Do This Simple Test of Your Soil to Find Its Type

soilTest your soil type by performing a jar test—a simple, easy and inexpensive way to discover what type of soil is in your garden.

Here is how you do it:

•    You will need a clean, clear jar with a tight lid—an old pint or quart mason jar, jam jar, etc.
•    There are a few different approaches you can take with adding the sample soil and water. One is to fill the jar 2/3 full of water and filling the remainder of the jar with the soil sample—making sure to leave about an inch free at the top.  Another method is to measure the soil first—roughly one cup—and place in the jar. Add water to fill the jar to cover the soil or until there is only 1 inch at the top remaining in the jar. The sample of soil should be a good representation of the desired area. You can either test your garden’s soil as a whole or gather samples from different areas, using separate jars for each. Make sure to sift the soil to rid it of any clumps and debris before putting it in the jar. Some suggest adding a tablespoon of powdered dish detergent to act as a surfactant, to keep the soil from clumping together during the test.
•    Once you have added the desired amount of water and soil, tighten the lid and shake the jar vigorously for 2 to 3 minutes, or until all particles are in suspension.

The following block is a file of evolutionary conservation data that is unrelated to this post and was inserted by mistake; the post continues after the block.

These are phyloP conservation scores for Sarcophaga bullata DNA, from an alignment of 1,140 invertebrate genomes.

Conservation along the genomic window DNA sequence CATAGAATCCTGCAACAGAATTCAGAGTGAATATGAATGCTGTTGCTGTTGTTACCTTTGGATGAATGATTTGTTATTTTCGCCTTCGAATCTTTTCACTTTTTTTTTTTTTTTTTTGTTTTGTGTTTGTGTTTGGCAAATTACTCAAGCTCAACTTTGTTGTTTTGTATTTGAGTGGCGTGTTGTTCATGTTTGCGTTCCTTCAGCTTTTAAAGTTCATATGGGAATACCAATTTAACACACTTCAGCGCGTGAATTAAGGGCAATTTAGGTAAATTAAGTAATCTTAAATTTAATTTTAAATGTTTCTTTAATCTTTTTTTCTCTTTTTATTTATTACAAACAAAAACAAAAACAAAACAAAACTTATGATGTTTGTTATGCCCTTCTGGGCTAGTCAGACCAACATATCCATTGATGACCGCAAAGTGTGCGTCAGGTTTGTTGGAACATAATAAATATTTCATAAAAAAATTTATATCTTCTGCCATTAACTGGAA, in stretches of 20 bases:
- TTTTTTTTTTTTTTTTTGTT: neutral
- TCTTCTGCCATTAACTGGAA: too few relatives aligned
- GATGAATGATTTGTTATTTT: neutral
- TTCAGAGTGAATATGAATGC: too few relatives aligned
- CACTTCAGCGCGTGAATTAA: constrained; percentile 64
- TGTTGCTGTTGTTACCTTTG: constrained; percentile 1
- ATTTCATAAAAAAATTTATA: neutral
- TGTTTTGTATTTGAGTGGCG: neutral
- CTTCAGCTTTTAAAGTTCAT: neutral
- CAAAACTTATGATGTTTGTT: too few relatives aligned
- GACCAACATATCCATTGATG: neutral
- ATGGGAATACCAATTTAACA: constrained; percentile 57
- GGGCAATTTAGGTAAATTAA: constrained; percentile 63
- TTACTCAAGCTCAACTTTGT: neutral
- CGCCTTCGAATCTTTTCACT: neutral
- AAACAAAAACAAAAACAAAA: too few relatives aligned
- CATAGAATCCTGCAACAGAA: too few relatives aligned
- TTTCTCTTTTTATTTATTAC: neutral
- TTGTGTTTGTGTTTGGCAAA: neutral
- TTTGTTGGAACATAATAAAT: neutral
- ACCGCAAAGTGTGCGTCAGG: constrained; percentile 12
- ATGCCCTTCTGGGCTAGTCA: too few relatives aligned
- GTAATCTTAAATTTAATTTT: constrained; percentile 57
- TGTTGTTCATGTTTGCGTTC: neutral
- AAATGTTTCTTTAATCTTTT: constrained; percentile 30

•    There are different approaches you can take after you are done shaking the mixture. One is to let the jar sit for a day or two and then measure the layers, or another is to measure each layer as they form individually. To perform the latter method, let the jar sit for a minute after shaking. After the minute is up, mark the jar where the layer has formed at the bottom – this is the sand layer, comprised mostly of sand and large particles. Set the jar aside for an additional hour or two and mark the top of the second layer – this is the silt layer. Again set aside the jar but this time, for 24 hours. After the allotted time is up, mark the top of the final layer—this is the clay layer. Note: make sure not to shake or mix the soil that has already settled when marking each layer. If you choose to go with the first suggestion, measuring them all at once after a day or two, you can differentiate between the three layers by color and consistency. The bottom layer will be the sand layer and will visibly contain heavier particles and sand. The mid layer, the silt, is the darkest layer; and the final top layer, the clay, is the lightest layer. Mark accordingly.

Once you have marked the three layers it is time to do some math to discover the percentage of each relative to the total amount of sample soil used in the jar. Once you have the percent of clay, sand and silt, you can discover which type of soil you have in your garden—whether it is sandy, clay or loamy. For a general idea of soil type: sandy soils are roughly 65 to 100% sand, with the remaining percentage being a mixture of the silt and clay layers; loamy soils are typically composed of 25 to 50% sand, 30 to 50% silt and 10 to 30% clay; and clay soils are usually made up of 0 to 45% sand, 0 to 45% silt and 50 to 100% clay.

Image: public domain
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